‘It’s a job, but I would rather be doing this than anything else. Why work in an office when I can be here out in the fresh air? People come here because they want to fly and I love to see the thrill they get when they go up for the first time.’
Microlights are technically light aircraft weighing less than 450kg. They can be fixed-wing (just like a small plane) or flexi-wing, a bit like a powered hanglider. But don’t be fooled into thinking microlights are slow or flimsy, Rob says.
‘Modern microlights can be very powerful and will outperform heavier traditional light aircraft. Think of them as an ultra light, high performance sportscar, but they are cheaper to own and maintain than planes.’
You need a minimum of 25 hours’ training to get a microlight licence, with a learners’ package at Exodus Airsports costing £3,500. Microlights start from as little as £2,000 (prices can reach £100,000) and only cost a few hundred pounds a year to run including storage and insurance.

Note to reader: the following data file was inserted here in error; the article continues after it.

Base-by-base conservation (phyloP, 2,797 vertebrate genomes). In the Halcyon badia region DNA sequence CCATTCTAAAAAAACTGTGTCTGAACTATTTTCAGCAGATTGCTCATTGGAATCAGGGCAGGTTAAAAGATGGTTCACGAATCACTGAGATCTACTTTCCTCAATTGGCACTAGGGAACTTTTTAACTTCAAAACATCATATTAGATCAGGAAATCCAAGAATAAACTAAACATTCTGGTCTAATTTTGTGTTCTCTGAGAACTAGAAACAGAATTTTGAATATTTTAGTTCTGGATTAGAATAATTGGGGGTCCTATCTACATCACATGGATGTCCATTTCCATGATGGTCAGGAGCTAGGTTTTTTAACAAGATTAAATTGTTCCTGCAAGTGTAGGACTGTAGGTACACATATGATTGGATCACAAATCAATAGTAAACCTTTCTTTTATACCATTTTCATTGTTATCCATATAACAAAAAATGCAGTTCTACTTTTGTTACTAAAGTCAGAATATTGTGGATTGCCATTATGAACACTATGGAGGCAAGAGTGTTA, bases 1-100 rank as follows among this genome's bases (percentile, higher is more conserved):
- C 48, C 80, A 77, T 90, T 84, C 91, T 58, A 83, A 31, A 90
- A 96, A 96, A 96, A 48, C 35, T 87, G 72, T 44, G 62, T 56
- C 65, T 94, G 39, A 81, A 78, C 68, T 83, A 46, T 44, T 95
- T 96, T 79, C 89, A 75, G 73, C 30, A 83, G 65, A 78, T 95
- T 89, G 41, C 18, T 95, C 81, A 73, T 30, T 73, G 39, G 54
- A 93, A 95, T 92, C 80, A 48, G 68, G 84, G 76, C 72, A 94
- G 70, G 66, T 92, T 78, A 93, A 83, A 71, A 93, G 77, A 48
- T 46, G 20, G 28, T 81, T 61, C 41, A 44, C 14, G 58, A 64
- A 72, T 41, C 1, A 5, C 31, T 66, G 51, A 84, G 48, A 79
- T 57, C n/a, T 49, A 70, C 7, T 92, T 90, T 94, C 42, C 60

As well as being an instructor, since the age of 17 Rob has competed in national and international microlight events, winning multiple British, European and world titles. His success led to his membership of the prestigious Royal Aero Club in Piccadilly, and in May last year the Duke of York presented Rob with the club’s top award – the gold medal.
In 2015 Rob took a break from competing to organise two major flying competitions – the World Air Games in Dubai (the microlight equivalent of the Red Bull Air Races), and last year’s World Championships in Basingstoke.He returns to competition this month at the European Championships in Hungary and then the British Championships, with one round taking place on home turf at Plaistows Farm.